Portrait photos are an amazing thing. They capture our most cherished moments, preserved for generations to come. In fact, without even thinking about it, you take lots of these photographs on a daily basis.
Kids running around, grandma and grandad sat together, even photos sent off to be used in driving licences and passports are portrait pictures.
Put simply, portrait photography involves capturing images where a human face or animal face is the main subject.
Even though you capture many of these pictures daily, you may be unsure of where to start when taking better portrait pictures. You may have bought a new camera or even a new camera bundle.
However, fear not.
This article helps to break it down for you by guiding you through the must-have Nikon lenses if you’re looking to take your photography to the next level.
I’ve covered all bases, from budget bargains all the way up to professional-grade lenses, so regardless of your price point you’ll be able to grab a lens that works for you.
If you’re looking for a quick list to select from, I’ve included a summary of the article below and a list of links to order your lens off Amazon.
Quick Summary of the best Portrait Lenses for Nikon Users
If you’re a Nikon shooter, you have a plethora of lenses to choose from, each with their strengths and weaknesses. If you want to save time on reading the whole post, take a look at the list below.
What is a Portrait Lens?
A portrait lens is a lens used to capture portraits. However, you may be surprised to hear that there isn’t really a dedicated portrait lens.
Yes, it’s true.
Lenses aren’t manufactured with a particular genre in mind (perhaps except for macro lenses), otherwise that would be too limiting.
Instead, a good portrait lens has a few key characteristics that make it ideal for snapping those all-important moments with your loved ones:
- A tight crop/focal length (typically anything above 50mm keeps distortion to a minimum and the face fills the frame)
- A wide aperture to get that all important bokeh effect (F/1.8 is usually the widest you can go and lets in lots of light while giving you a lovely, blurred background)
- A sharp lens to capture the finer details in all their glory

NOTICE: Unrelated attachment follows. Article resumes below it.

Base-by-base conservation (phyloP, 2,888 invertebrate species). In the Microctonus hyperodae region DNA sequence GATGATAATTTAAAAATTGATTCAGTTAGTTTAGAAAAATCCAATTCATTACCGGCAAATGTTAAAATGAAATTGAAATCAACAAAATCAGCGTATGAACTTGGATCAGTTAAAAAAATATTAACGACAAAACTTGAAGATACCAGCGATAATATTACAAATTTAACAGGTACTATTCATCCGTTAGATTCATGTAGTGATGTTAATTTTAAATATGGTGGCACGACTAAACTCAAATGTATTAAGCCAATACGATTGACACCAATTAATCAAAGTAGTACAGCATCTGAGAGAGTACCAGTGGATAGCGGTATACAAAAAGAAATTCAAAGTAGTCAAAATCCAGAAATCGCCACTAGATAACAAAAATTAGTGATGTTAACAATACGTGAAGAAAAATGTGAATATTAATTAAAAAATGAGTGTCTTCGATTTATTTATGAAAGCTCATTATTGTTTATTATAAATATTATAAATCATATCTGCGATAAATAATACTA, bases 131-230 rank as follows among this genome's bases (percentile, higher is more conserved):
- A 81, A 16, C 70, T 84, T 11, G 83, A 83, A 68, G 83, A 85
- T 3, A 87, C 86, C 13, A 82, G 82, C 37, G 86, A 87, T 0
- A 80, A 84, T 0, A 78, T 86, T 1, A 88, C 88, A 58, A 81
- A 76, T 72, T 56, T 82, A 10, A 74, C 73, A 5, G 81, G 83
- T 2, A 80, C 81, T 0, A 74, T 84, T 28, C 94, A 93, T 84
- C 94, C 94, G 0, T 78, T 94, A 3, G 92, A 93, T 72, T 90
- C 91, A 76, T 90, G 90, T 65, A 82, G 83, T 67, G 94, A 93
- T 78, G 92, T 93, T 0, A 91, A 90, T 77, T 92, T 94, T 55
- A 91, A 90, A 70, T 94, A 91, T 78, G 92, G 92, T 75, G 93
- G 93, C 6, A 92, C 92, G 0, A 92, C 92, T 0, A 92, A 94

All the lenses featured in this post will do the trick but each of them have their own unique differences which may make them better suited to you depending on what your looking for.
What are the Benefits of Using a High-Quality Portrait Lens?
Using a high-quality lens will make your portraits look crystal clear and sharp.
This is particularly important if you’re trying to snap those precious moments of your children or loved ones or if you’re looking to make some extra cash with a studio session.
A great example of this is the nifty-fifty – a 50mm F/1.8 prime lens.
The fixed 50mm focal length makes for a sharper picture because the glass doesn’t have to adapt to capturing at different focal lengths.
In addition, if you edit your pictures in post-production (Lightroom or Photoshop), having a sharp photo in-camera will save you time on sharpening your snaps.
The wide F/1.8 maximum aperture lets you shoot in different lighting scenarios.
The best Portrait Nikon Lenses Money can Buy
Best Nikon F-Mount Portrait Lenses
To start with, I’m going to go through the best F-Mount lenses on the market. The F-Mount is the older mount system used by Nikon before the introduction of their mirrorless Z-Series.
The key difference between this and the Z lenses are the price points and the quality. The F-mount lenses are excellent if you’re looking for a high-quality lens without breaking the bank.
Although, it is undeniable that the mirrorless Z-mount lenses are the future of Nikon’s lens lineup and their increased price brings with it an increase in sharpness and colour quality. If that’s what you’re looking for, the increase in price may be worth it.
Nikon AF-S 85mm F/3.5